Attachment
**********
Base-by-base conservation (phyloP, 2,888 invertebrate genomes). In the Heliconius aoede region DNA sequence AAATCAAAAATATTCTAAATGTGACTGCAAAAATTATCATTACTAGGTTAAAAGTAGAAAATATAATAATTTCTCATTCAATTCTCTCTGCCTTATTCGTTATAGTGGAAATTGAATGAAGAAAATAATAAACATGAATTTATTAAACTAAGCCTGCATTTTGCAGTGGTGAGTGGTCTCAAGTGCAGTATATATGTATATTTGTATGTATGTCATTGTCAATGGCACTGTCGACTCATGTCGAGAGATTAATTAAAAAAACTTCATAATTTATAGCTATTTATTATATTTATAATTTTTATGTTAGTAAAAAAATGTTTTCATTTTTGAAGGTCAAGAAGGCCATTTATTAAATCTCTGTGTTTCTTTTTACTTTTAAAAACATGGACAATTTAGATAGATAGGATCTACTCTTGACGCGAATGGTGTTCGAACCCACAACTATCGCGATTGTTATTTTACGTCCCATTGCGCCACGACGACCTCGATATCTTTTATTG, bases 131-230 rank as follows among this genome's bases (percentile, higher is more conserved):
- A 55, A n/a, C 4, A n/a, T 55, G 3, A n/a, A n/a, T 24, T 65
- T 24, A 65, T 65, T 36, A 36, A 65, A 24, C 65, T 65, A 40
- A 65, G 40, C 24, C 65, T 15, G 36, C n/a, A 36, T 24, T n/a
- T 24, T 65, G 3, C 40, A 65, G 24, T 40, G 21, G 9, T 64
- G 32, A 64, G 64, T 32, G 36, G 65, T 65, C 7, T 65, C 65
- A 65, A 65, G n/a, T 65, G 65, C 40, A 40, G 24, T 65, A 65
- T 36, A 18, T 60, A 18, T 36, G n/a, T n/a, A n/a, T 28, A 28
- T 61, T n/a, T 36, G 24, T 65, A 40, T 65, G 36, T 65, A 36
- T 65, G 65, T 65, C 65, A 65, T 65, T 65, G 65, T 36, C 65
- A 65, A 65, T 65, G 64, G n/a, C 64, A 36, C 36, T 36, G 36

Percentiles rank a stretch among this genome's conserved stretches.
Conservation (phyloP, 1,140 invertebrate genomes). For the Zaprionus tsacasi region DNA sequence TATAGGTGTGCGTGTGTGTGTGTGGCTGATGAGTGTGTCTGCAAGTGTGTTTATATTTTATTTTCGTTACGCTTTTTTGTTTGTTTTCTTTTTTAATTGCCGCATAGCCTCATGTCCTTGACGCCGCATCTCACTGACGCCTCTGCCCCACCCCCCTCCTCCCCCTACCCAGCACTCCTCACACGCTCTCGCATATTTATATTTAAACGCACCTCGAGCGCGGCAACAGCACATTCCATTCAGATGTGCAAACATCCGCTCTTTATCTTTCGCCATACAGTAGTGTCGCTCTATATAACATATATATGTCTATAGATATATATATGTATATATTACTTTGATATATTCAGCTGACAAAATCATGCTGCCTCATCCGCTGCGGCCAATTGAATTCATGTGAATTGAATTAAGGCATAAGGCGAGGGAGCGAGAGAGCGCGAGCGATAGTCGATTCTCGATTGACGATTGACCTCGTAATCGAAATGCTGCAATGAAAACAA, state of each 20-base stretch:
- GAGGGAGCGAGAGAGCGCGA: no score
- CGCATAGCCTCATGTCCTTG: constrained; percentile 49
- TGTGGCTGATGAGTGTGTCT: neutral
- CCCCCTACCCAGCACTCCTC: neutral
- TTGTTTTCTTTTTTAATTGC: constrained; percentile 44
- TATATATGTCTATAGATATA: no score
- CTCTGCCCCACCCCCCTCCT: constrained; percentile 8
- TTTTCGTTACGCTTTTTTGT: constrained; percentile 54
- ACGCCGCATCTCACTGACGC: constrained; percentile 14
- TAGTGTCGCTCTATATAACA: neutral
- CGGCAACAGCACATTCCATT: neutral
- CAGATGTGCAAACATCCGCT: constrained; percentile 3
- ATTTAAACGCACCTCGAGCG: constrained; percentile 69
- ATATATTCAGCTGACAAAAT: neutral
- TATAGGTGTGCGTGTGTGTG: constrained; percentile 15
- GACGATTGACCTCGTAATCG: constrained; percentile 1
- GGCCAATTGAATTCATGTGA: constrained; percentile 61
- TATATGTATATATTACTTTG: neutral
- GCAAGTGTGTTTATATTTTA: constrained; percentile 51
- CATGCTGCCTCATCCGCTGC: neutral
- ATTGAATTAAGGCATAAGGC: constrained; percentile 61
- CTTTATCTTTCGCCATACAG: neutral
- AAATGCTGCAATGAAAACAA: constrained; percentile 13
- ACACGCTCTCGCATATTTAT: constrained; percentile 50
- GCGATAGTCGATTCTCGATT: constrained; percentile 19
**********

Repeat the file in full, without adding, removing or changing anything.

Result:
Base-by-base conservation (phyloP, 2,888 invertebrate genomes). In the Heliconius aoede region DNA sequence AAATCAAAAATATTCTAAATGTGACTGCAAAAATTATCATTACTAGGTTAAAAGTAGAAAATATAATAATTTCTCATTCAATTCTCTCTGCCTTATTCGTTATAGTGGAAATTGAATGAAGAAAATAATAAACATGAATTTATTAAACTAAGCCTGCATTTTGCAGTGGTGAGTGGTCTCAAGTGCAGTATATATGTATATTTGTATGTATGTCATTGTCAATGGCACTGTCGACTCATGTCGAGAGATTAATTAAAAAAACTTCATAATTTATAGCTATTTATTATATTTATAATTTTTATGTTAGTAAAAAAATGTTTTCATTTTTGAAGGTCAAGAAGGCCATTTATTAAATCTCTGTGTTTCTTTTTACTTTTAAAAACATGGACAATTTAGATAGATAGGATCTACTCTTGACGCGAATGGTGTTCGAACCCACAACTATCGCGATTGTTATTTTACGTCCCATTGCGCCACGACGACCTCGATATCTTTTATTG, bases 131-230 rank as follows among this genome's bases (percentile, higher is more conserved):
- A 55, A n/a, C 4, A n/a, T 55, G 3, A n/a, A n/a, T 24, T 65
- T 24, A 65, T 65, T 36, A 36, A 65, A 24, C 65, T 65, A 40
- A 65, G 40, C 24, C 65, T 15, G 36, C n/a, A 36, T 24, T n/a
- T 24, T 65, G 3, C 40, A 65, G 24, T 40, G 21, G 9, T 64
- G 32, A 64, G 64, T 32, G 36, G 65, T 65, C 7, T 65, C 65
- A 65, A 65, G n/a, T 65, G 65, C 40, A 40, G 24, T 65, A 65
- T 36, A 18, T 60, A 18, T 36, G n/a, T n/a, A n/a, T 28, A 28
- T 61, T n/a, T 36, G 24, T 65, A 40, T 65, G 36, T 65, A 36
- T 65, G 65, T 65, C 65, A 65, T 65, T 65, G 65, T 36, C 65
- A 65, A 65, T 65, G 64, G n/a, C 64, A 36, C 36, T 36, G 36

Percentiles rank a stretch among this genome's conserved stretches.
Conservation (phyloP, 1,140 invertebrate genomes). For the Zaprionus tsacasi region DNA sequence TATAGGTGTGCGTGTGTGTGTGTGGCTGATGAGTGTGTCTGCAAGTGTGTTTATATTTTATTTTCGTTACGCTTTTTTGTTTGTTTTCTTTTTTAATTGCCGCATAGCCTCATGTCCTTGACGCCGCATCTCACTGACGCCTCTGCCCCACCCCCCTCCTCCCCCTACCCAGCACTCCTCACACGCTCTCGCATATTTATATTTAAACGCACCTCGAGCGCGGCAACAGCACATTCCATTCAGATGTGCAAACATCCGCTCTTTATCTTTCGCCATACAGTAGTGTCGCTCTATATAACATATATATGTCTATAGATATATATATGTATATATTACTTTGATATATTCAGCTGACAAAATCATGCTGCCTCATCCGCTGCGGCCAATTGAATTCATGTGAATTGAATTAAGGCATAAGGCGAGGGAGCGAGAGAGCGCGAGCGATAGTCGATTCTCGATTGACGATTGACCTCGTAATCGAAATGCTGCAATGAAAACAA, state of each 20-base stretch:
- GAGGGAGCGAGAGAGCGCGA: no score
- CGCATAGCCTCATGTCCTTG: constrained; percentile 49
- TGTGGCTGATGAGTGTGTCT: neutral
- CCCCCTACCCAGCACTCCTC: neutral
- TTGTTTTCTTTTTTAATTGC: constrained; percentile 44
- TATATATGTCTATAGATATA: no score
- CTCTGCCCCACCCCCCTCCT: constrained; percentile 8
- TTTTCGTTACGCTTTTTTGT: constrained; percentile 54
- ACGCCGCATCTCACTGACGC: constrained; percentile 14
- TAGTGTCGCTCTATATAACA: neutral
- CGGCAACAGCACATTCCATT: neutral
- CAGATGTGCAAACATCCGCT: constrained; percentile 3
- ATTTAAACGCACCTCGAGCG: constrained; percentile 69
- ATATATTCAGCTGACAAAAT: neutral
- TATAGGTGTGCGTGTGTGTG: constrained; percentile 15
- GACGATTGACCTCGTAATCG: constrained; percentile 1
- GGCCAATTGAATTCATGTGA: constrained; percentile 61
- TATATGTATATATTACTTTG: neutral
- GCAAGTGTGTTTATATTTTA: constrained; percentile 51
- CATGCTGCCTCATCCGCTGC: neutral
- ATTGAATTAAGGCATAAGGC: constrained; percentile 61
- CTTTATCTTTCGCCATACAG: neutral
- AAATGCTGCAATGAAAACAA: constrained; percentile 13
- ACACGCTCTCGCATATTTAT: constrained; percentile 50
- GCGATAGTCGATTCTCGATT: constrained; percentile 19